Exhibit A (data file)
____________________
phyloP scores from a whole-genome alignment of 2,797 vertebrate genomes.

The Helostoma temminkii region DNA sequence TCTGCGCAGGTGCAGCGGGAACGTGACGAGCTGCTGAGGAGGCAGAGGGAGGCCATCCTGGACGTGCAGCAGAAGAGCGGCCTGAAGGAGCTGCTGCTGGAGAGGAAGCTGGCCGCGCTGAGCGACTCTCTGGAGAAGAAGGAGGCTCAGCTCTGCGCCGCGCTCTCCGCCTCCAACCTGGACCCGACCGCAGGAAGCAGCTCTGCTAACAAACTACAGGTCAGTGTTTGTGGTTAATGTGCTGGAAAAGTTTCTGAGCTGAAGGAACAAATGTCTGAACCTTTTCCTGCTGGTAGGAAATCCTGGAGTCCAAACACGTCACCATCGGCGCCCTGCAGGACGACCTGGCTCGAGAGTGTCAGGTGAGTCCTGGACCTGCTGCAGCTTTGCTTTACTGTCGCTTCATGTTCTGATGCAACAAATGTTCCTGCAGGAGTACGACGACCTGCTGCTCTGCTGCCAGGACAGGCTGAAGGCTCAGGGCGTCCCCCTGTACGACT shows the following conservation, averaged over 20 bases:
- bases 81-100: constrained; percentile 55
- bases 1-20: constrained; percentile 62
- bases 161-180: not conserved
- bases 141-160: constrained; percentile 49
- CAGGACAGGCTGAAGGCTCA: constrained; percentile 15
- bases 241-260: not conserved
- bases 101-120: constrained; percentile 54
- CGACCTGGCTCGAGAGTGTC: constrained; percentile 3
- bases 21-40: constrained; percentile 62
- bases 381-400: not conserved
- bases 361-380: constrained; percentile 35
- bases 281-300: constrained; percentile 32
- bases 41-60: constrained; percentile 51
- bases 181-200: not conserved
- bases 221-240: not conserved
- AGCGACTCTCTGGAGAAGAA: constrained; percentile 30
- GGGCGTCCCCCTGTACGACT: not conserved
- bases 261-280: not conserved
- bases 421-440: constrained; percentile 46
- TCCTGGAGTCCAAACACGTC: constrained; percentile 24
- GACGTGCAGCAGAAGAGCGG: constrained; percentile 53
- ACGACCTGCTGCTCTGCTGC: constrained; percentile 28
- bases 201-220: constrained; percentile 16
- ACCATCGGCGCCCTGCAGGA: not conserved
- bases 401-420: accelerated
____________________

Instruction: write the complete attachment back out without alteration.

phyloP scores from a whole-genome alignment of 2,797 vertebrate genomes.

The Helostoma temminkii region DNA sequence TCTGCGCAGGTGCAGCGGGAACGTGACGAGCTGCTGAGGAGGCAGAGGGAGGCCATCCTGGACGTGCAGCAGAAGAGCGGCCTGAAGGAGCTGCTGCTGGAGAGGAAGCTGGCCGCGCTGAGCGACTCTCTGGAGAAGAAGGAGGCTCAGCTCTGCGCCGCGCTCTCCGCCTCCAACCTGGACCCGACCGCAGGAAGCAGCTCTGCTAACAAACTACAGGTCAGTGTTTGTGGTTAATGTGCTGGAAAAGTTTCTGAGCTGAAGGAACAAATGTCTGAACCTTTTCCTGCTGGTAGGAAATCCTGGAGTCCAAACACGTCACCATCGGCGCCCTGCAGGACGACCTGGCTCGAGAGTGTCAGGTGAGTCCTGGACCTGCTGCAGCTTTGCTTTACTGTCGCTTCATGTTCTGATGCAACAAATGTTCCTGCAGGAGTACGACGACCTGCTGCTCTGCTGCCAGGACAGGCTGAAGGCTCAGGGCGTCCCCCTGTACGACT shows the following conservation, averaged over 20 bases:
- bases 81-100: constrained; percentile 55
- bases 1-20: constrained; percentile 62
- bases 161-180: not conserved
- bases 141-160: constrained; percentile 49
- CAGGACAGGCTGAAGGCTCA: constrained; percentile 15
- bases 241-260: not conserved
- bases 101-120: constrained; percentile 54
- CGACCTGGCTCGAGAGTGTC: constrained; percentile 3
- bases 21-40: constrained; percentile 62
- bases 381-400: not conserved
- bases 361-380: constrained; percentile 35
- bases 281-300: constrained; percentile 32
- bases 41-60: constrained; percentile 51
- bases 181-200: not conserved
- bases 221-240: not conserved
- AGCGACTCTCTGGAGAAGAA: constrained; percentile 30
- GGGCGTCCCCCTGTACGACT: not conserved
- bases 261-280: not conserved
- bases 421-440: constrained; percentile 46
- TCCTGGAGTCCAAACACGTC: constrained; percentile 24
- GACGTGCAGCAGAAGAGCGG: constrained; percentile 53
- ACGACCTGCTGCTCTGCTGC: constrained; percentile 28
- bases 201-220: constrained; percentile 16
- ACCATCGGCGCCCTGCAGGA: not conserved
- bases 401-420: accelerated